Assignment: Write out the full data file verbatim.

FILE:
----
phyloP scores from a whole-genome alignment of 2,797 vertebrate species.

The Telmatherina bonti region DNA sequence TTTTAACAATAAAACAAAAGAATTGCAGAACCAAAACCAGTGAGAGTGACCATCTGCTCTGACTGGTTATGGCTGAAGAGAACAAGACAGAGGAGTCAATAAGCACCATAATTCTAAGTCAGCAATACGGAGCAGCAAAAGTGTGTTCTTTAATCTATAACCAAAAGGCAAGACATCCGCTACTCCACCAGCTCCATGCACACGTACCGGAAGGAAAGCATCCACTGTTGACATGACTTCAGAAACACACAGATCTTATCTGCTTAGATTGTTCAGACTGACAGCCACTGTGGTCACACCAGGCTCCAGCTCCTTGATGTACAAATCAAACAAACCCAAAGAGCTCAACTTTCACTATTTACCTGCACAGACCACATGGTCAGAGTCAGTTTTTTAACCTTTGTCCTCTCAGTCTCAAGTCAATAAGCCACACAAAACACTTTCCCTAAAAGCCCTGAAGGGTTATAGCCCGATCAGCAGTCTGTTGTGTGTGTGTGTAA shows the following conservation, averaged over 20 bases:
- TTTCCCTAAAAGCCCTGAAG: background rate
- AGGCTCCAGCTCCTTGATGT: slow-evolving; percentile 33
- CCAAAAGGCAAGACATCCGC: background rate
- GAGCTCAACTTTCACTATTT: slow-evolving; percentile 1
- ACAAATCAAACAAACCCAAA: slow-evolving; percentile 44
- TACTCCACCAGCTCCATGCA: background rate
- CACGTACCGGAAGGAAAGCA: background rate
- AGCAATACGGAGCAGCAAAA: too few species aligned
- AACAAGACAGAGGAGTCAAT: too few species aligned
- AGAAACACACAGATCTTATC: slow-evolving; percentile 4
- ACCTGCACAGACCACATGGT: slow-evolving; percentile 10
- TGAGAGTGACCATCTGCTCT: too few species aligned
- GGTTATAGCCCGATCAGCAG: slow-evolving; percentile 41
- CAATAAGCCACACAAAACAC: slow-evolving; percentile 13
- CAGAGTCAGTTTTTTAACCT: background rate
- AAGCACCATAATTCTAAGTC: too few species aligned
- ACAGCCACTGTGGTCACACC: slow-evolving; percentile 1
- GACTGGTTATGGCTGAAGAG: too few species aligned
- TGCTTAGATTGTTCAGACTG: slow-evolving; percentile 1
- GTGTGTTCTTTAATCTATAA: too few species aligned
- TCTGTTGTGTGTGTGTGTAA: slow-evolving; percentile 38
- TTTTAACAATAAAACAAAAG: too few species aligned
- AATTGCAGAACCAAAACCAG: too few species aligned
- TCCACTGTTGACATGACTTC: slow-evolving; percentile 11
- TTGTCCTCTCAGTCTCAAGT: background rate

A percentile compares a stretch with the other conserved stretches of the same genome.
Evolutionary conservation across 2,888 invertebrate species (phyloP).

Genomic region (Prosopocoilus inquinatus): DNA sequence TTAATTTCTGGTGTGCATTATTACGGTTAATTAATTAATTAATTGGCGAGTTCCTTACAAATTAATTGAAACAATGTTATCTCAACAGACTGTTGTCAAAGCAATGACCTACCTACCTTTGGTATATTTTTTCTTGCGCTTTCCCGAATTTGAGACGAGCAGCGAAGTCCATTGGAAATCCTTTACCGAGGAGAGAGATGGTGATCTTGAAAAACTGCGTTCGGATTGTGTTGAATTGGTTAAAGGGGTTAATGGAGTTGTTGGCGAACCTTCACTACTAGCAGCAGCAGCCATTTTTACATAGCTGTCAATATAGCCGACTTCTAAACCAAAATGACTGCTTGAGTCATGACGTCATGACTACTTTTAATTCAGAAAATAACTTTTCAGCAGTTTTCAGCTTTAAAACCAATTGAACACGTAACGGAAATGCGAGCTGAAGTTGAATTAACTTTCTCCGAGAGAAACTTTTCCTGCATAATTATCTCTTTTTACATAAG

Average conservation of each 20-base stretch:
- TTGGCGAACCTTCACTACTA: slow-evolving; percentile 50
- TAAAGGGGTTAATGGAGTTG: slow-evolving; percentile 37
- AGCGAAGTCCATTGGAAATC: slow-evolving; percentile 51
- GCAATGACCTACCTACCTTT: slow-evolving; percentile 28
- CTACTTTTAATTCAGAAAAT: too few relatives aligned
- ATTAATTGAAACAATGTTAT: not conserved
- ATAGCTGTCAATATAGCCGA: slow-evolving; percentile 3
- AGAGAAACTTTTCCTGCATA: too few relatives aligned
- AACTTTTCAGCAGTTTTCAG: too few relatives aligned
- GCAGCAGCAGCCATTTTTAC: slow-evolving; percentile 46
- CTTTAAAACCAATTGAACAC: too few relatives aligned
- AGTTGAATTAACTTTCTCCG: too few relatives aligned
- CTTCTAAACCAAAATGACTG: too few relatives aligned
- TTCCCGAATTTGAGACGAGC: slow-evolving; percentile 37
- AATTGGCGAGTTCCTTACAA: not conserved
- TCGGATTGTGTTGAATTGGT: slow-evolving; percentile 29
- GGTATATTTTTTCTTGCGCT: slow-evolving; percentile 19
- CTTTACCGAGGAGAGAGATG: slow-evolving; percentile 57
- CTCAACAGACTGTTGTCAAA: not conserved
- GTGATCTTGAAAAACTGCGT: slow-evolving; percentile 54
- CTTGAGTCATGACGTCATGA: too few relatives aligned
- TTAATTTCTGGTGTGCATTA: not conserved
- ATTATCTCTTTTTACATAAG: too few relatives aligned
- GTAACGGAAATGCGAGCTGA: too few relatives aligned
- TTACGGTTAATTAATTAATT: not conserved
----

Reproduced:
phyloP scores from a whole-genome alignment of 2,797 vertebrate species.

The Telmatherina bonti region DNA sequence TTTTAACAATAAAACAAAAGAATTGCAGAACCAAAACCAGTGAGAGTGACCATCTGCTCTGACTGGTTATGGCTGAAGAGAACAAGACAGAGGAGTCAATAAGCACCATAATTCTAAGTCAGCAATACGGAGCAGCAAAAGTGTGTTCTTTAATCTATAACCAAAAGGCAAGACATCCGCTACTCCACCAGCTCCATGCACACGTACCGGAAGGAAAGCATCCACTGTTGACATGACTTCAGAAACACACAGATCTTATCTGCTTAGATTGTTCAGACTGACAGCCACTGTGGTCACACCAGGCTCCAGCTCCTTGATGTACAAATCAAACAAACCCAAAGAGCTCAACTTTCACTATTTACCTGCACAGACCACATGGTCAGAGTCAGTTTTTTAACCTTTGTCCTCTCAGTCTCAAGTCAATAAGCCACACAAAACACTTTCCCTAAAAGCCCTGAAGGGTTATAGCCCGATCAGCAGTCTGTTGTGTGTGTGTGTAA shows the following conservation, averaged over 20 bases:
- TTTCCCTAAAAGCCCTGAAG: background rate
- AGGCTCCAGCTCCTTGATGT: slow-evolving; percentile 33
- CCAAAAGGCAAGACATCCGC: background rate
- GAGCTCAACTTTCACTATTT: slow-evolving; percentile 1
- ACAAATCAAACAAACCCAAA: slow-evolving; percentile 44
- TACTCCACCAGCTCCATGCA: background rate
- CACGTACCGGAAGGAAAGCA: background rate
- AGCAATACGGAGCAGCAAAA: too few species aligned
- AACAAGACAGAGGAGTCAAT: too few species aligned
- AGAAACACACAGATCTTATC: slow-evolving; percentile 4
- ACCTGCACAGACCACATGGT: slow-evolving; percentile 10
- TGAGAGTGACCATCTGCTCT: too few species aligned
- GGTTATAGCCCGATCAGCAG: slow-evolving; percentile 41
- CAATAAGCCACACAAAACAC: slow-evolving; percentile 13
- CAGAGTCAGTTTTTTAACCT: background rate
- AAGCACCATAATTCTAAGTC: too few species aligned
- ACAGCCACTGTGGTCACACC: slow-evolving; percentile 1
- GACTGGTTATGGCTGAAGAG: too few species aligned
- TGCTTAGATTGTTCAGACTG: slow-evolving; percentile 1
- GTGTGTTCTTTAATCTATAA: too few species aligned
- TCTGTTGTGTGTGTGTGTAA: slow-evolving; percentile 38
- TTTTAACAATAAAACAAAAG: too few species aligned
- AATTGCAGAACCAAAACCAG: too few species aligned
- TCCACTGTTGACATGACTTC: slow-evolving; percentile 11
- TTGTCCTCTCAGTCTCAAGT: background rate

A percentile compares a stretch with the other conserved stretches of the same genome.
Evolutionary conservation across 2,888 invertebrate species (phyloP).

Genomic region (Prosopocoilus inquinatus): DNA sequence TTAATTTCTGGTGTGCATTATTACGGTTAATTAATTAATTAATTGGCGAGTTCCTTACAAATTAATTGAAACAATGTTATCTCAACAGACTGTTGTCAAAGCAATGACCTACCTACCTTTGGTATATTTTTTCTTGCGCTTTCCCGAATTTGAGACGAGCAGCGAAGTCCATTGGAAATCCTTTACCGAGGAGAGAGATGGTGATCTTGAAAAACTGCGTTCGGATTGTGTTGAATTGGTTAAAGGGGTTAATGGAGTTGTTGGCGAACCTTCACTACTAGCAGCAGCAGCCATTTTTACATAGCTGTCAATATAGCCGACTTCTAAACCAAAATGACTGCTTGAGTCATGACGTCATGACTACTTTTAATTCAGAAAATAACTTTTCAGCAGTTTTCAGCTTTAAAACCAATTGAACACGTAACGGAAATGCGAGCTGAAGTTGAATTAACTTTCTCCGAGAGAAACTTTTCCTGCATAATTATCTCTTTTTACATAAG

Average conservation of each 20-base stretch:
- TTGGCGAACCTTCACTACTA: slow-evolving; percentile 50
- TAAAGGGGTTAATGGAGTTG: slow-evolving; percentile 37
- AGCGAAGTCCATTGGAAATC: slow-evolving; percentile 51
- GCAATGACCTACCTACCTTT: slow-evolving; percentile 28
- CTACTTTTAATTCAGAAAAT: too few relatives aligned
- ATTAATTGAAACAATGTTAT: not conserved
- ATAGCTGTCAATATAGCCGA: slow-evolving; percentile 3
- AGAGAAACTTTTCCTGCATA: too few relatives aligned
- AACTTTTCAGCAGTTTTCAG: too few relatives aligned
- GCAGCAGCAGCCATTTTTAC: slow-evolving; percentile 46
- CTTTAAAACCAATTGAACAC: too few relatives aligned
- AGTTGAATTAACTTTCTCCG: too few relatives aligned
- CTTCTAAACCAAAATGACTG: too few relatives aligned
- TTCCCGAATTTGAGACGAGC: slow-evolving; percentile 37
- AATTGGCGAGTTCCTTACAA: not conserved
- TCGGATTGTGTTGAATTGGT: slow-evolving; percentile 29
- GGTATATTTTTTCTTGCGCT: slow-evolving; percentile 19
- CTTTACCGAGGAGAGAGATG: slow-evolving; percentile 57
- CTCAACAGACTGTTGTCAAA: not conserved
- GTGATCTTGAAAAACTGCGT: slow-evolving; percentile 54
- CTTGAGTCATGACGTCATGA: too few relatives aligned
- TTAATTTCTGGTGTGCATTA: not conserved
- ATTATCTCTTTTTACATAAG: too few relatives aligned
- GTAACGGAAATGCGAGCTGA: too few relatives aligned
- TTACGGTTAATTAATTAATT: not conserved